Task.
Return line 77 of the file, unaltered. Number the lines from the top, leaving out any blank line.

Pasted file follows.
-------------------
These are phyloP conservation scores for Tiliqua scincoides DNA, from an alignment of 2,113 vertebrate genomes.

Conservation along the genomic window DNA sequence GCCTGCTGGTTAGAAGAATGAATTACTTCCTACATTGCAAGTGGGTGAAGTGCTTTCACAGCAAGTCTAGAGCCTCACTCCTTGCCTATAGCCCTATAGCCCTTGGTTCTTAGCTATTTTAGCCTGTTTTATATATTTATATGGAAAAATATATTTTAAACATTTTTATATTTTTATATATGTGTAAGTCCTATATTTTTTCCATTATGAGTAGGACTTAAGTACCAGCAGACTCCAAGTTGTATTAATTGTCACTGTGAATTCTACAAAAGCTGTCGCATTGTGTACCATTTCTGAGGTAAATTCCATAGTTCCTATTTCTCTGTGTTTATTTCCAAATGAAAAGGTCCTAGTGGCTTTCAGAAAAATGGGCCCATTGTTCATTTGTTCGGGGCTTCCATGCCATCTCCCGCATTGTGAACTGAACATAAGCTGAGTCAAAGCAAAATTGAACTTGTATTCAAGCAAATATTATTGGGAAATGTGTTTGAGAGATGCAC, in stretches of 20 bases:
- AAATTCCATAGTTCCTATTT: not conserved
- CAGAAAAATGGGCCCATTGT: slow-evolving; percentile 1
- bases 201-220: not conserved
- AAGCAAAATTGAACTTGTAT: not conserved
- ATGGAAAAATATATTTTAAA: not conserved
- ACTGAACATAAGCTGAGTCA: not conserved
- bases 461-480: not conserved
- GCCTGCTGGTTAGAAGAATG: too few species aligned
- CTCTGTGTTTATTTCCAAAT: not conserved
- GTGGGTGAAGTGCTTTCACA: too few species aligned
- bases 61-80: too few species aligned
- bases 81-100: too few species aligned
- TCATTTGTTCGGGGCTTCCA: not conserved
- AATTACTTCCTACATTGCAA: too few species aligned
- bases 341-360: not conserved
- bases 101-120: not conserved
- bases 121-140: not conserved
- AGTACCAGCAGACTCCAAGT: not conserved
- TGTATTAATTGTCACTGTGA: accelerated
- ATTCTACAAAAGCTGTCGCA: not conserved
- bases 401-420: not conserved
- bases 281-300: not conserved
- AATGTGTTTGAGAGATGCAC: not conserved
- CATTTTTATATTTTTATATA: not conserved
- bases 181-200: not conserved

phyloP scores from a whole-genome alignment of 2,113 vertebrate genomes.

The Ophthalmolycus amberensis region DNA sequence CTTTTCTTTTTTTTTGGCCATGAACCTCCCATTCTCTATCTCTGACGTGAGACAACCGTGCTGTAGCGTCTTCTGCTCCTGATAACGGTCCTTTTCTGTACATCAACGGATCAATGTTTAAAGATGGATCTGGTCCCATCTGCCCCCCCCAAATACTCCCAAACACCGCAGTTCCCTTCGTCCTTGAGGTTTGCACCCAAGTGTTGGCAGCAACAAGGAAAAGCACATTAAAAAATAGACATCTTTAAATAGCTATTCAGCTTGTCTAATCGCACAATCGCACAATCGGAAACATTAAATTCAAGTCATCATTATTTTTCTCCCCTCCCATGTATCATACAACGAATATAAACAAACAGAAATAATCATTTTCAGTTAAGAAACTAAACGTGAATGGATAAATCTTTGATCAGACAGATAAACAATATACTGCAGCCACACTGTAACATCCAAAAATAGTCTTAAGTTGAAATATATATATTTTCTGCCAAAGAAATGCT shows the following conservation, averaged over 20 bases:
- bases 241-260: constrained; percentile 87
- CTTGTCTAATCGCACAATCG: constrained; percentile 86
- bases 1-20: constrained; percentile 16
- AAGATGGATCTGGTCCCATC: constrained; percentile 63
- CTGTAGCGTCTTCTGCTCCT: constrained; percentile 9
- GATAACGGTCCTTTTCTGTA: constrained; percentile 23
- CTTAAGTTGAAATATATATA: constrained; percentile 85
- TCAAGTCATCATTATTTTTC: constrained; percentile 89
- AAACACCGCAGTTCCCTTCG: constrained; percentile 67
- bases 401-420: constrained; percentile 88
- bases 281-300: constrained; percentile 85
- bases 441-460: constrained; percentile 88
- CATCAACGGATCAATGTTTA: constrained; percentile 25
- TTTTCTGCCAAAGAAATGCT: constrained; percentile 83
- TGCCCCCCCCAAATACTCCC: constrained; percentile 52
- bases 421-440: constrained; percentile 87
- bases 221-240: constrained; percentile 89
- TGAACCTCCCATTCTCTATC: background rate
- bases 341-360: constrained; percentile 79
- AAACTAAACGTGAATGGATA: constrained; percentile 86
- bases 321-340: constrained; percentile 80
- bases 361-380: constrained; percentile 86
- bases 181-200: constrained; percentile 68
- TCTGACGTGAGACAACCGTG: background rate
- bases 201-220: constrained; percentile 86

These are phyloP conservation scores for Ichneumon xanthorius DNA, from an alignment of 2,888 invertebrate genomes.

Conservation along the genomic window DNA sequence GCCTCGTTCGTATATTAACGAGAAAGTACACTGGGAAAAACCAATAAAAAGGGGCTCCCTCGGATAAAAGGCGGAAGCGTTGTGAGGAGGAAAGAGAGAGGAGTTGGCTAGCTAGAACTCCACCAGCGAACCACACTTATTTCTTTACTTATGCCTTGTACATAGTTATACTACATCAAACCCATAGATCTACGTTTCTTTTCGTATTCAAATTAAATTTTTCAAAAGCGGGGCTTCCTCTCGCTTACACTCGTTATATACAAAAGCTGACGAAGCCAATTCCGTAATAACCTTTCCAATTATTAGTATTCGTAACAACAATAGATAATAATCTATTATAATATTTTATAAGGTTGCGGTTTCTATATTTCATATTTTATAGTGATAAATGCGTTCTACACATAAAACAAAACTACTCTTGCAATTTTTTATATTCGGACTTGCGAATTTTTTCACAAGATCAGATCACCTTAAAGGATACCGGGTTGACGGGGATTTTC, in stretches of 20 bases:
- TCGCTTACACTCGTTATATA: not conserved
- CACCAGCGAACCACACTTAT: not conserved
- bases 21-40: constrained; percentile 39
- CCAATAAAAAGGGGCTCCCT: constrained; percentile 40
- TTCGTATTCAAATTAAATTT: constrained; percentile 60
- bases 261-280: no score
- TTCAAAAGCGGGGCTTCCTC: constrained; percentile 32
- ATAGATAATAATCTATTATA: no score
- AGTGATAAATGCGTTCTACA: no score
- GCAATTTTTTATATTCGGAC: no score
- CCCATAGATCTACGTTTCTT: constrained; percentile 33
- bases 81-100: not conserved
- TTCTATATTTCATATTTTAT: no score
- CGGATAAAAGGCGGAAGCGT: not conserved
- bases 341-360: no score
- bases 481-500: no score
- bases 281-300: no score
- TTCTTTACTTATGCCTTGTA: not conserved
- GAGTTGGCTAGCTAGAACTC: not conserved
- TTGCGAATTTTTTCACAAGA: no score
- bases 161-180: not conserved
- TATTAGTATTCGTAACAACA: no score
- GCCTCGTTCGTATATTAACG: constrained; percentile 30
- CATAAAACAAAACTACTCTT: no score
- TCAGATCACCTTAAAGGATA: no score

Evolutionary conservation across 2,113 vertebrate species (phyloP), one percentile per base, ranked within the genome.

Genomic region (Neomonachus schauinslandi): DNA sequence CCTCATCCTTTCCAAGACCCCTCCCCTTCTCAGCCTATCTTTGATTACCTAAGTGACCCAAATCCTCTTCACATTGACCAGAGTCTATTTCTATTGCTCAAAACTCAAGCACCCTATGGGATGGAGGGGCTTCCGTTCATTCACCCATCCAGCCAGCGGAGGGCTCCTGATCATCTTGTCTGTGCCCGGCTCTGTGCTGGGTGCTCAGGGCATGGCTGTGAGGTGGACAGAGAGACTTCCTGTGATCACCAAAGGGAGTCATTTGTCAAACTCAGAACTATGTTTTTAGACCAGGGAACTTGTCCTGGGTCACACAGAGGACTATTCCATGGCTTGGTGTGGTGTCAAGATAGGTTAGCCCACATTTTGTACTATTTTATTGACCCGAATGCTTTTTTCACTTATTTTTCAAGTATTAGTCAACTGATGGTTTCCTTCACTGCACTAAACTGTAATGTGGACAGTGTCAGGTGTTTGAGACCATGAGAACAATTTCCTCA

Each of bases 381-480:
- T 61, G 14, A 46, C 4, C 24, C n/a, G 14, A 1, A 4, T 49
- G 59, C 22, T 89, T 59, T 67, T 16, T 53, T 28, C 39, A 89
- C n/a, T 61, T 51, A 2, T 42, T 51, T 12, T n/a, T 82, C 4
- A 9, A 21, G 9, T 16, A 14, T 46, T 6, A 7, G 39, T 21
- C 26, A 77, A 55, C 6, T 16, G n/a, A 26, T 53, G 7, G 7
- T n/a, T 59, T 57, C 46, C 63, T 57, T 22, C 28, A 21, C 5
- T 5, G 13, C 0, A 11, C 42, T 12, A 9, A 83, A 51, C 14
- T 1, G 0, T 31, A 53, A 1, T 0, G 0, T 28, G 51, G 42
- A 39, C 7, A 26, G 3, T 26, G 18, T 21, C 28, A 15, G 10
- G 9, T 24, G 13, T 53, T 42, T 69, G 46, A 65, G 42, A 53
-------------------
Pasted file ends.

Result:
- bases 161-180: not conserved